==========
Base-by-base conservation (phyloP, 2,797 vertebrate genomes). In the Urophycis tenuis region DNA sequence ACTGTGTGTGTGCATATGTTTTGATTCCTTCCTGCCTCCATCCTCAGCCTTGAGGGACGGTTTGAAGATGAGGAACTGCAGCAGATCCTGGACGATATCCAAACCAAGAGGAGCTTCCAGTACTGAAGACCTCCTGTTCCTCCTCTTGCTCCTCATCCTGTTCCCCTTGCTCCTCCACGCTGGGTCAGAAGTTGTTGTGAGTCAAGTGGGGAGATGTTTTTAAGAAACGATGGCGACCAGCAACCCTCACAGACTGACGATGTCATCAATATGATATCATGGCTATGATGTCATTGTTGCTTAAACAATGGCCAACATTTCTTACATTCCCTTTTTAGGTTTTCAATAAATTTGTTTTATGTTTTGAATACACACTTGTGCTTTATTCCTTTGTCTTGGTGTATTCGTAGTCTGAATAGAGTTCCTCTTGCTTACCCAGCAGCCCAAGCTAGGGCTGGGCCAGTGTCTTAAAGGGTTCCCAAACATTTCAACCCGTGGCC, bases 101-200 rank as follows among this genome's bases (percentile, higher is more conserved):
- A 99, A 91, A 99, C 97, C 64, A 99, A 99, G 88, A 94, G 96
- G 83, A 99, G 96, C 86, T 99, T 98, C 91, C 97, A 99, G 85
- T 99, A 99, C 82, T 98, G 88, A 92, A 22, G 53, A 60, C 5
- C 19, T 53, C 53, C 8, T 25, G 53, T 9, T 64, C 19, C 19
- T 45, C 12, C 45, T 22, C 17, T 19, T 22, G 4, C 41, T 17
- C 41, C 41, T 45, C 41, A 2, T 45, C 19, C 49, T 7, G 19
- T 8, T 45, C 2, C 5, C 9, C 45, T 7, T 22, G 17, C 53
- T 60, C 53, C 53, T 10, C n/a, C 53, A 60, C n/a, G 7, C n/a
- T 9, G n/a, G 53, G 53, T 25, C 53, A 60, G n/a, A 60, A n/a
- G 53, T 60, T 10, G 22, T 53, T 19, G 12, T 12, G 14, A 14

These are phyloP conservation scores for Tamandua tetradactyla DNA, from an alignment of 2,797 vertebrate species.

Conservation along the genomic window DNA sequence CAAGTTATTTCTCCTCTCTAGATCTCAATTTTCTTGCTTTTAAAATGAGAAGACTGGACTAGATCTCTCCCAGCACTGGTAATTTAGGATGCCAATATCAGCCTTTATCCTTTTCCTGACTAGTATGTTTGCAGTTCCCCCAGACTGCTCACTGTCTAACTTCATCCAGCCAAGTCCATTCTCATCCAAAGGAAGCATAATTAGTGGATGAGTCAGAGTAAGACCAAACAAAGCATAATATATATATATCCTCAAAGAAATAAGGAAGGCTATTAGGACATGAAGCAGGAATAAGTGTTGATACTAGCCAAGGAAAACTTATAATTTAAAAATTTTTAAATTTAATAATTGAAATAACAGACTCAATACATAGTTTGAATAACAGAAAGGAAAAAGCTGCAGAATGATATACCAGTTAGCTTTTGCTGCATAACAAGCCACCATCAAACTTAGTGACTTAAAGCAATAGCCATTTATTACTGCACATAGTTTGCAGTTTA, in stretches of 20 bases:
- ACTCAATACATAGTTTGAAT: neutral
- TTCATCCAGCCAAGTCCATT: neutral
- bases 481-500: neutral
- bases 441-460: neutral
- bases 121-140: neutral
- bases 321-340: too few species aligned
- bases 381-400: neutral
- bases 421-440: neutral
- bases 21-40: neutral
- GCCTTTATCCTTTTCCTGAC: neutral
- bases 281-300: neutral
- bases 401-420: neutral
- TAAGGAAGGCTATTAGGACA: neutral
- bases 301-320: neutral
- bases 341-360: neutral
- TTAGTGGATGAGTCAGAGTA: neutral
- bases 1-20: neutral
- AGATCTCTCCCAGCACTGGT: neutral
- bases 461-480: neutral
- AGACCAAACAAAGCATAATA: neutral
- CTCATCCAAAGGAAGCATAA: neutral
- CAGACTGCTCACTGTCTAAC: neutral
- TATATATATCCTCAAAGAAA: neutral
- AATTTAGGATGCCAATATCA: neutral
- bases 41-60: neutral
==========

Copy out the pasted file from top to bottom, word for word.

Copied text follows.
Base-by-base conservation (phyloP, 2,797 vertebrate genomes). In the Urophycis tenuis region DNA sequence ACTGTGTGTGTGCATATGTTTTGATTCCTTCCTGCCTCCATCCTCAGCCTTGAGGGACGGTTTGAAGATGAGGAACTGCAGCAGATCCTGGACGATATCCAAACCAAGAGGAGCTTCCAGTACTGAAGACCTCCTGTTCCTCCTCTTGCTCCTCATCCTGTTCCCCTTGCTCCTCCACGCTGGGTCAGAAGTTGTTGTGAGTCAAGTGGGGAGATGTTTTTAAGAAACGATGGCGACCAGCAACCCTCACAGACTGACGATGTCATCAATATGATATCATGGCTATGATGTCATTGTTGCTTAAACAATGGCCAACATTTCTTACATTCCCTTTTTAGGTTTTCAATAAATTTGTTTTATGTTTTGAATACACACTTGTGCTTTATTCCTTTGTCTTGGTGTATTCGTAGTCTGAATAGAGTTCCTCTTGCTTACCCAGCAGCCCAAGCTAGGGCTGGGCCAGTGTCTTAAAGGGTTCCCAAACATTTCAACCCGTGGCC, bases 101-200 rank as follows among this genome's bases (percentile, higher is more conserved):
- A 99, A 91, A 99, C 97, C 64, A 99, A 99, G 88, A 94, G 96
- G 83, A 99, G 96, C 86, T 99, T 98, C 91, C 97, A 99, G 85
- T 99, A 99, C 82, T 98, G 88, A 92, A 22, G 53, A 60, C 5
- C 19, T 53, C 53, C 8, T 25, G 53, T 9, T 64, C 19, C 19
- T 45, C 12, C 45, T 22, C 17, T 19, T 22, G 4, C 41, T 17
- C 41, C 41, T 45, C 41, A 2, T 45, C 19, C 49, T 7, G 19
- T 8, T 45, C 2, C 5, C 9, C 45, T 7, T 22, G 17, C 53
- T 60, C 53, C 53, T 10, C n/a, C 53, A 60, C n/a, G 7, C n/a
- T 9, G n/a, G 53, G 53, T 25, C 53, A 60, G n/a, A 60, A n/a
- G 53, T 60, T 10, G 22, T 53, T 19, G 12, T 12, G 14, A 14

These are phyloP conservation scores for Tamandua tetradactyla DNA, from an alignment of 2,797 vertebrate species.

Conservation along the genomic window DNA sequence CAAGTTATTTCTCCTCTCTAGATCTCAATTTTCTTGCTTTTAAAATGAGAAGACTGGACTAGATCTCTCCCAGCACTGGTAATTTAGGATGCCAATATCAGCCTTTATCCTTTTCCTGACTAGTATGTTTGCAGTTCCCCCAGACTGCTCACTGTCTAACTTCATCCAGCCAAGTCCATTCTCATCCAAAGGAAGCATAATTAGTGGATGAGTCAGAGTAAGACCAAACAAAGCATAATATATATATATCCTCAAAGAAATAAGGAAGGCTATTAGGACATGAAGCAGGAATAAGTGTTGATACTAGCCAAGGAAAACTTATAATTTAAAAATTTTTAAATTTAATAATTGAAATAACAGACTCAATACATAGTTTGAATAACAGAAAGGAAAAAGCTGCAGAATGATATACCAGTTAGCTTTTGCTGCATAACAAGCCACCATCAAACTTAGTGACTTAAAGCAATAGCCATTTATTACTGCACATAGTTTGCAGTTTA, in stretches of 20 bases:
- ACTCAATACATAGTTTGAAT: neutral
- TTCATCCAGCCAAGTCCATT: neutral
- bases 481-500: neutral
- bases 441-460: neutral
- bases 121-140: neutral
- bases 321-340: too few species aligned
- bases 381-400: neutral
- bases 421-440: neutral
- bases 21-40: neutral
- GCCTTTATCCTTTTCCTGAC: neutral
- bases 281-300: neutral
- bases 401-420: neutral
- TAAGGAAGGCTATTAGGACA: neutral
- bases 301-320: neutral
- bases 341-360: neutral
- TTAGTGGATGAGTCAGAGTA: neutral
- bases 1-20: neutral
- AGATCTCTCCCAGCACTGGT: neutral
- bases 461-480: neutral
- AGACCAAACAAAGCATAATA: neutral
- CTCATCCAAAGGAAGCATAA: neutral
- CAGACTGCTCACTGTCTAAC: neutral
- TATATATATCCTCAAAGAAA: neutral
- AATTTAGGATGCCAATATCA: neutral
- bases 41-60: neutral